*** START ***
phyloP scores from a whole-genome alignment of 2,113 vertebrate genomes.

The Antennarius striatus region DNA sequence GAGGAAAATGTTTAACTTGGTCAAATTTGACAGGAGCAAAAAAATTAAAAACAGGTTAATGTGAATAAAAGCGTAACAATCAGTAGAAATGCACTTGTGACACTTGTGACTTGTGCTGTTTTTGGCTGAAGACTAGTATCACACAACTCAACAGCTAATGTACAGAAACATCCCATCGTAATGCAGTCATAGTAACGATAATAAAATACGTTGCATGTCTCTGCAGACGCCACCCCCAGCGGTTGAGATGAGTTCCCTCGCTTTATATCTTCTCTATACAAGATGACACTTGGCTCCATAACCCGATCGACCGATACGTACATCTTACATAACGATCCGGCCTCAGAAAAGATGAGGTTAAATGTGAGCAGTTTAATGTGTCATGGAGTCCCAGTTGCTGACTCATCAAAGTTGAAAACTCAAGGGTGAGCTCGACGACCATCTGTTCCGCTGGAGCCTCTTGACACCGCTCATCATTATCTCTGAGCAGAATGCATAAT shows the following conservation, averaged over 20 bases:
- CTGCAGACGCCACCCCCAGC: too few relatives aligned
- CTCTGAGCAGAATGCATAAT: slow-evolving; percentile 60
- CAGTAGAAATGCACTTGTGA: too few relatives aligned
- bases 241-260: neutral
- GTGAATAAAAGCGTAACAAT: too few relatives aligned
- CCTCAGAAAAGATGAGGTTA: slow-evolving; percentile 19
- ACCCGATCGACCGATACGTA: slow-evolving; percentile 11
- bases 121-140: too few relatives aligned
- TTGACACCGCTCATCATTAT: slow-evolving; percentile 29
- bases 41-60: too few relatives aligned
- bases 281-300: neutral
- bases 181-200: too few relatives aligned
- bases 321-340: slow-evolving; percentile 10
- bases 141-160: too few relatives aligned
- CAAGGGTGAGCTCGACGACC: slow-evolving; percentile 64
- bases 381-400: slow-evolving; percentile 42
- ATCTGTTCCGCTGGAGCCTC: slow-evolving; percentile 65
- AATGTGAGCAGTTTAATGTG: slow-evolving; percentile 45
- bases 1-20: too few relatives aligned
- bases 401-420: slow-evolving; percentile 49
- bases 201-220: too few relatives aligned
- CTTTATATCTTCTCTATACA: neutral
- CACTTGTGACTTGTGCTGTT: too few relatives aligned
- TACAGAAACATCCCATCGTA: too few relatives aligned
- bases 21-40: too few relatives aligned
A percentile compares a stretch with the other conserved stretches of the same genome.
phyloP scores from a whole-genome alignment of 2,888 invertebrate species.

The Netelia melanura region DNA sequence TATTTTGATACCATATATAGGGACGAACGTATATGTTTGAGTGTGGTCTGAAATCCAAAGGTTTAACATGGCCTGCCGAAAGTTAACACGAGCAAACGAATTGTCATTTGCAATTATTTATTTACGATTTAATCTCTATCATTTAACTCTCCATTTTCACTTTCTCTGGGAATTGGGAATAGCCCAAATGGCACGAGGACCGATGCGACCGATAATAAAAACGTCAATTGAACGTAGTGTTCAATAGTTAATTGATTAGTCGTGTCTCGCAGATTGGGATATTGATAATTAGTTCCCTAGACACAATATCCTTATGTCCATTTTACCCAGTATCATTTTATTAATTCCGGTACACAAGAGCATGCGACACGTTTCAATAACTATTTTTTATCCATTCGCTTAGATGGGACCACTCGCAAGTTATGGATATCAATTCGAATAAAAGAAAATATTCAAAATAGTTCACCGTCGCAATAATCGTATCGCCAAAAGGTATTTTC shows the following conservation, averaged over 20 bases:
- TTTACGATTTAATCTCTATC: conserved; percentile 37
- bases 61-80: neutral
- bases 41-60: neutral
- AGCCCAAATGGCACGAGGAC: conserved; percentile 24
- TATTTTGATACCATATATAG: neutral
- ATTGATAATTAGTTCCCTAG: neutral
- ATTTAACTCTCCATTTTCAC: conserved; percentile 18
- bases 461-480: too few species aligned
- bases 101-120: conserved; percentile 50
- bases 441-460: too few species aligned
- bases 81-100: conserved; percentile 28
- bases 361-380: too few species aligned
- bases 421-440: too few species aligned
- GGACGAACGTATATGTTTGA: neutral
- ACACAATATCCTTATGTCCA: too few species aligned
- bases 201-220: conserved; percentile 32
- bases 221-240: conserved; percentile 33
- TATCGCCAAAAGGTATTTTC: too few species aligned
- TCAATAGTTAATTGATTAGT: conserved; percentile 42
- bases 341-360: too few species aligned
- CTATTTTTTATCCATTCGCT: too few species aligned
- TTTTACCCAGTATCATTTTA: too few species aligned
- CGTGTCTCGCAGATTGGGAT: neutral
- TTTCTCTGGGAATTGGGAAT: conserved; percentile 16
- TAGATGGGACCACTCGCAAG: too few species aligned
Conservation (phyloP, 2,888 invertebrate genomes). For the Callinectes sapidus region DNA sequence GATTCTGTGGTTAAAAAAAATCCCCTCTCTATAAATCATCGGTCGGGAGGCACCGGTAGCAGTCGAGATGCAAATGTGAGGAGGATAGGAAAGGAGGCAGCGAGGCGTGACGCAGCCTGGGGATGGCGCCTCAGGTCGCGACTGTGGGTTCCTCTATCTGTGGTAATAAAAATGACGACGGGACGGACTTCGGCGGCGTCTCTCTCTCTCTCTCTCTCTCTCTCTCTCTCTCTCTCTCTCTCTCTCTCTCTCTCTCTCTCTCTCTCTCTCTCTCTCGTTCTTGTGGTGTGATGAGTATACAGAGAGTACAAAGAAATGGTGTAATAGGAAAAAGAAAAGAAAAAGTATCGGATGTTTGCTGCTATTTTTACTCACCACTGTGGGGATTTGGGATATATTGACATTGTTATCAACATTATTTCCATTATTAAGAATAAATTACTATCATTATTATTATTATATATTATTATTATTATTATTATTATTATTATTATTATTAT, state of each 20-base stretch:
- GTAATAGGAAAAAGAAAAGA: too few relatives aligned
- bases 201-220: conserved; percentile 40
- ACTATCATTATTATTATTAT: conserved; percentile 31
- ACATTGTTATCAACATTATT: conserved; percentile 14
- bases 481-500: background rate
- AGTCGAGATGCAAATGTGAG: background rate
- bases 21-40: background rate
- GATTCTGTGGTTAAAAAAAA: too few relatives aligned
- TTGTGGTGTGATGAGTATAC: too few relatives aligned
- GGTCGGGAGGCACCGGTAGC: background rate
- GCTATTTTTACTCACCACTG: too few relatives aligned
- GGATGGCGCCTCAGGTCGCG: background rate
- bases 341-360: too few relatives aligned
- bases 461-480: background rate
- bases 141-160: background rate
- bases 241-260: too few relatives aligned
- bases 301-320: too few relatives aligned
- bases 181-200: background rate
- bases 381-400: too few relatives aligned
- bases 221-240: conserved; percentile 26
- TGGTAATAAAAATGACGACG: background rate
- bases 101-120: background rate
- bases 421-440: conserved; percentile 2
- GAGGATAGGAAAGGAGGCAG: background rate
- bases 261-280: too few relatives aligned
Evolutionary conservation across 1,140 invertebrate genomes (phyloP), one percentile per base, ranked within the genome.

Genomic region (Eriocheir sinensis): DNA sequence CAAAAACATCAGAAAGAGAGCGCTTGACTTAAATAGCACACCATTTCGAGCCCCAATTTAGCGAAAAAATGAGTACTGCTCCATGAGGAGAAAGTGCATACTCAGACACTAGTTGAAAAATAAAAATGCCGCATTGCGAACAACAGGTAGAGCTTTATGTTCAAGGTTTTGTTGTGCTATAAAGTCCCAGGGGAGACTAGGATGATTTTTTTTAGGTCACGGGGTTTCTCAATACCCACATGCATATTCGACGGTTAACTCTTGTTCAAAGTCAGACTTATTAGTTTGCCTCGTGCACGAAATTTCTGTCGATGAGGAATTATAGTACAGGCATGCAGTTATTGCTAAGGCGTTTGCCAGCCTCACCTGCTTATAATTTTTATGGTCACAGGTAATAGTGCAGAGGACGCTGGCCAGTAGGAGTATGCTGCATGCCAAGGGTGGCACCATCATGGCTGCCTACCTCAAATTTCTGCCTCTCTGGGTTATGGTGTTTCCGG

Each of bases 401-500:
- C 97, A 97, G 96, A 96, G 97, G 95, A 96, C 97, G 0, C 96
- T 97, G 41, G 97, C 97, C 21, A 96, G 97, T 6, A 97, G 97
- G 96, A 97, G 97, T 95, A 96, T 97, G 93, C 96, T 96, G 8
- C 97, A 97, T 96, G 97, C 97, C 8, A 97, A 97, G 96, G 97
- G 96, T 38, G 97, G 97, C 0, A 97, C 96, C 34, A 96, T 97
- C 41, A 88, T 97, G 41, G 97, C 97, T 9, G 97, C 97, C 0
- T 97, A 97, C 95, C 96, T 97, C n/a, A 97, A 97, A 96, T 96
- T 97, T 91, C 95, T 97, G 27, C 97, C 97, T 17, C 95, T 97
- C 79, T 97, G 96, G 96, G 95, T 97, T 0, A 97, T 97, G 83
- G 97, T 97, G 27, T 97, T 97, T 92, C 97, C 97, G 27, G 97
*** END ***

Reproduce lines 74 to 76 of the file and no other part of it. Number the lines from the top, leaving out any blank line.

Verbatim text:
- bases 181-200: background rate
- bases 381-400: too few relatives aligned
- bases 221-240: conserved; percentile 26